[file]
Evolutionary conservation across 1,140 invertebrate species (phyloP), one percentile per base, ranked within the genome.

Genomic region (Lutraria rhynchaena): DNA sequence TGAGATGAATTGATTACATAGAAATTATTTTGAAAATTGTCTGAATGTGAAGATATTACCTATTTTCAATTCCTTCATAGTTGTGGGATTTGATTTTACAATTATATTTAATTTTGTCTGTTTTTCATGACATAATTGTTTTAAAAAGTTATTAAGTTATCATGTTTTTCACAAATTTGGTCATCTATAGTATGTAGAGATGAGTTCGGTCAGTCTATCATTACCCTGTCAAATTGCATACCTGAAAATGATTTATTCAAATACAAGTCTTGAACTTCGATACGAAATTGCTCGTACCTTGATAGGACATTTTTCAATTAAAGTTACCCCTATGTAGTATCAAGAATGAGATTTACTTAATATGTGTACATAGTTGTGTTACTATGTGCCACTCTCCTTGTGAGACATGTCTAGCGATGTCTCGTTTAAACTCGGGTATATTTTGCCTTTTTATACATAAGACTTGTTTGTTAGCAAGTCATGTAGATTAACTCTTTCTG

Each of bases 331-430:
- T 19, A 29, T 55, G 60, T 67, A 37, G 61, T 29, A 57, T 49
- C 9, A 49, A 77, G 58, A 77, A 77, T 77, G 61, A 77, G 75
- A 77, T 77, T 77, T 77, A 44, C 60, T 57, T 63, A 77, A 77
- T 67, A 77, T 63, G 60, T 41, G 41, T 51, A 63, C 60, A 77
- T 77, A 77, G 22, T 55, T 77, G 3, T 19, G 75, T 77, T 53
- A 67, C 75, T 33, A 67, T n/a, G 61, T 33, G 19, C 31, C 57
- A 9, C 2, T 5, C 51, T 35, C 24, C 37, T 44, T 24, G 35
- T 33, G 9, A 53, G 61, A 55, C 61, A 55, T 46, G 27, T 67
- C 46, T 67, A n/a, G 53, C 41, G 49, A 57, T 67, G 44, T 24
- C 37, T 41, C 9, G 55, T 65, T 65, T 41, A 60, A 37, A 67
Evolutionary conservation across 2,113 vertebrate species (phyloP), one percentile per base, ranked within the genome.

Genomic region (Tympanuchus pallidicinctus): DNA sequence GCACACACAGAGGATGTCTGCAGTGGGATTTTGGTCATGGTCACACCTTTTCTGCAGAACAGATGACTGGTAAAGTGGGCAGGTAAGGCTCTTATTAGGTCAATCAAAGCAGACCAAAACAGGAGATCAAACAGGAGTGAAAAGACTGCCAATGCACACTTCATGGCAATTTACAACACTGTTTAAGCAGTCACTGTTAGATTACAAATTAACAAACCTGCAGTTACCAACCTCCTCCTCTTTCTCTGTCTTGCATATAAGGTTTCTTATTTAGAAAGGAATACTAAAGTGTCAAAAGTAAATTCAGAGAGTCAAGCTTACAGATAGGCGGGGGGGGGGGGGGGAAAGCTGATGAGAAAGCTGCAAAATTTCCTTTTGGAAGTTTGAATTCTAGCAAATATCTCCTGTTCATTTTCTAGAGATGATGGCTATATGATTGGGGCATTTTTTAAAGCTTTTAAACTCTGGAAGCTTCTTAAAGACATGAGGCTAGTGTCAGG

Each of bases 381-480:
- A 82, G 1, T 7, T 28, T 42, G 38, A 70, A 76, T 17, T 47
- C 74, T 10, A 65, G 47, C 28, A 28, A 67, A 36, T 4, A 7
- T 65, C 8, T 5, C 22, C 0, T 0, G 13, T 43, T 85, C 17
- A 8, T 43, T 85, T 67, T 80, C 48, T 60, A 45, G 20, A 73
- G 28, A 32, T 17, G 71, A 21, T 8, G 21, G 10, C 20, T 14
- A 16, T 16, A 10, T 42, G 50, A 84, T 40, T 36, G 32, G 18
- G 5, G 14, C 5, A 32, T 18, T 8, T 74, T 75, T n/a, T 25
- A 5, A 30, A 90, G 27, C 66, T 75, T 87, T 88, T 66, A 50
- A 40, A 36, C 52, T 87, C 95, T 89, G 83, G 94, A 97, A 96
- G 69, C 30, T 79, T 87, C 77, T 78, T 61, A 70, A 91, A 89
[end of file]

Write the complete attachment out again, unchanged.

Evolutionary conservation across 1,140 invertebrate species (phyloP), one percentile per base, ranked within the genome.

Genomic region (Lutraria rhynchaena): DNA sequence TGAGATGAATTGATTACATAGAAATTATTTTGAAAATTGTCTGAATGTGAAGATATTACCTATTTTCAATTCCTTCATAGTTGTGGGATTTGATTTTACAATTATATTTAATTTTGTCTGTTTTTCATGACATAATTGTTTTAAAAAGTTATTAAGTTATCATGTTTTTCACAAATTTGGTCATCTATAGTATGTAGAGATGAGTTCGGTCAGTCTATCATTACCCTGTCAAATTGCATACCTGAAAATGATTTATTCAAATACAAGTCTTGAACTTCGATACGAAATTGCTCGTACCTTGATAGGACATTTTTCAATTAAAGTTACCCCTATGTAGTATCAAGAATGAGATTTACTTAATATGTGTACATAGTTGTGTTACTATGTGCCACTCTCCTTGTGAGACATGTCTAGCGATGTCTCGTTTAAACTCGGGTATATTTTGCCTTTTTATACATAAGACTTGTTTGTTAGCAAGTCATGTAGATTAACTCTTTCTG

Each of bases 331-430:
- T 19, A 29, T 55, G 60, T 67, A 37, G 61, T 29, A 57, T 49
- C 9, A 49, A 77, G 58, A 77, A 77, T 77, G 61, A 77, G 75
- A 77, T 77, T 77, T 77, A 44, C 60, T 57, T 63, A 77, A 77
- T 67, A 77, T 63, G 60, T 41, G 41, T 51, A 63, C 60, A 77
- T 77, A 77, G 22, T 55, T 77, G 3, T 19, G 75, T 77, T 53
- A 67, C 75, T 33, A 67, T n/a, G 61, T 33, G 19, C 31, C 57
- A 9, C 2, T 5, C 51, T 35, C 24, C 37, T 44, T 24, G 35
- T 33, G 9, A 53, G 61, A 55, C 61, A 55, T 46, G 27, T 67
- C 46, T 67, A n/a, G 53, C 41, G 49, A 57, T 67, G 44, T 24
- C 37, T 41, C 9, G 55, T 65, T 65, T 41, A 60, A 37, A 67
Evolutionary conservation across 2,113 vertebrate species (phyloP), one percentile per base, ranked within the genome.

Genomic region (Tympanuchus pallidicinctus): DNA sequence GCACACACAGAGGATGTCTGCAGTGGGATTTTGGTCATGGTCACACCTTTTCTGCAGAACAGATGACTGGTAAAGTGGGCAGGTAAGGCTCTTATTAGGTCAATCAAAGCAGACCAAAACAGGAGATCAAACAGGAGTGAAAAGACTGCCAATGCACACTTCATGGCAATTTACAACACTGTTTAAGCAGTCACTGTTAGATTACAAATTAACAAACCTGCAGTTACCAACCTCCTCCTCTTTCTCTGTCTTGCATATAAGGTTTCTTATTTAGAAAGGAATACTAAAGTGTCAAAAGTAAATTCAGAGAGTCAAGCTTACAGATAGGCGGGGGGGGGGGGGGGAAAGCTGATGAGAAAGCTGCAAAATTTCCTTTTGGAAGTTTGAATTCTAGCAAATATCTCCTGTTCATTTTCTAGAGATGATGGCTATATGATTGGGGCATTTTTTAAAGCTTTTAAACTCTGGAAGCTTCTTAAAGACATGAGGCTAGTGTCAGG

Each of bases 381-480:
- A 82, G 1, T 7, T 28, T 42, G 38, A 70, A 76, T 17, T 47
- C 74, T 10, A 65, G 47, C 28, A 28, A 67, A 36, T 4, A 7
- T 65, C 8, T 5, C 22, C 0, T 0, G 13, T 43, T 85, C 17
- A 8, T 43, T 85, T 67, T 80, C 48, T 60, A 45, G 20, A 73
- G 28, A 32, T 17, G 71, A 21, T 8, G 21, G 10, C 20, T 14
- A 16, T 16, A 10, T 42, G 50, A 84, T 40, T 36, G 32, G 18
- G 5, G 14, C 5, A 32, T 18, T 8, T 74, T 75, T n/a, T 25
- A 5, A 30, A 90, G 27, C 66, T 75, T 87, T 88, T 66, A 50
- A 40, A 36, C 52, T 87, C 95, T 89, G 83, G 94, A 97, A 96
- G 69, C 30, T 79, T 87, C 77, T 78, T 61, A 70, A 91, A 89